Amazon made waves in North America when it launched the pilot of a grocery store with no staff. (Well, one staff.)
The concept was cool and Amazon is working toward opening its first store to the public this year. But it turns out that a company in China is ahead of the game, with more than a dozen automated shops in operation and over a hundred others planned.
BingoBox in Shanghai is the response to rising labor costs in China, which have pushed manufacturers to implement robots in retail settings, reports the Financial Times:
The entrance to the BingoBox in Shanghai, a single-aisle affair dropped Tardis-like into a parking lot behind a supermarket, is unlocked by the use of mobile phone app. Customers scan items for payment, with theft prevented by the use of real-name registration and video monitoring.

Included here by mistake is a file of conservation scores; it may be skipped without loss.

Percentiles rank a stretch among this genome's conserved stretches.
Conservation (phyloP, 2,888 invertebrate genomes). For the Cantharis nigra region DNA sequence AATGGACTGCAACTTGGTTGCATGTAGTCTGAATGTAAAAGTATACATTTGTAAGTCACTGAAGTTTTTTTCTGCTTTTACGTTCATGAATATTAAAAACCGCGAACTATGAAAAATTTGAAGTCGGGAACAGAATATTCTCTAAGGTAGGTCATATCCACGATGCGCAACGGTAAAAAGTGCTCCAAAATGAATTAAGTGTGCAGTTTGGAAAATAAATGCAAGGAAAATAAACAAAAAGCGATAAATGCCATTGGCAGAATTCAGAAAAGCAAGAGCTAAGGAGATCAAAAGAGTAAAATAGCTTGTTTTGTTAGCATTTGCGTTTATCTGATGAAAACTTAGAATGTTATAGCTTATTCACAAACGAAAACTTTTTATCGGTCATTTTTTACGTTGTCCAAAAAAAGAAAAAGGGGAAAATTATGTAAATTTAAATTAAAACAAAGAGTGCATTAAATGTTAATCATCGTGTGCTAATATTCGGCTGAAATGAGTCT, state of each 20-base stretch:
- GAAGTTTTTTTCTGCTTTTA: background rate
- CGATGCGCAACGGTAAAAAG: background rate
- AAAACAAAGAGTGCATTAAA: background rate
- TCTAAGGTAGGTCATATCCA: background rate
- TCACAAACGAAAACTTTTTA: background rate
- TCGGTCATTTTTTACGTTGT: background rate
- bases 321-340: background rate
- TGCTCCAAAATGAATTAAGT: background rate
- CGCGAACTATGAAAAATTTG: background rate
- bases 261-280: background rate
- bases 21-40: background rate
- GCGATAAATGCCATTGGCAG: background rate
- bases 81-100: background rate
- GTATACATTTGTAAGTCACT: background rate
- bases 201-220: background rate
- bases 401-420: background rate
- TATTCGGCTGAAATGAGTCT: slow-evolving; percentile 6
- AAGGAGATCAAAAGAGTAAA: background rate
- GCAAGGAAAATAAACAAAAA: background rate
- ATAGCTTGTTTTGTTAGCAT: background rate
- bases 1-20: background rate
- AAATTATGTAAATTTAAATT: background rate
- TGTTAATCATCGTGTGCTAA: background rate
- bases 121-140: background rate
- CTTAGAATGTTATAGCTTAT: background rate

Upward of 200 more BingoBox stores—which have proven especially popular at night—are expected to launch within the next couple of months. Chen Zilin, who founded the chain, told FT that he was “very happy when Amazon Go was announced” because, prior to that validation, critics called the entrepreneur’s idea “stupid.”
There is also the advent of the Wheelys Moby-Mart, which takes the concept one step forward by being not only staffless, but also autonomous. Based on the success of Wheelys Café, a mobile coffee shop with a franchise presence in 60 countries, the Moby-Mart is open 24/7 and features no workers, no lines, and no checkouts.
The Moby-Mart is currently being beta tested in Shanghai, but its creators promise the store is “not science fiction.”
“By using AI, patented inventions, and the famous cloud, the Moby turns technology unvisible,” the company Wheelys says. “Running on electricity and equipped with solar panels the Moby is also the most environmentally friendly store on the market.”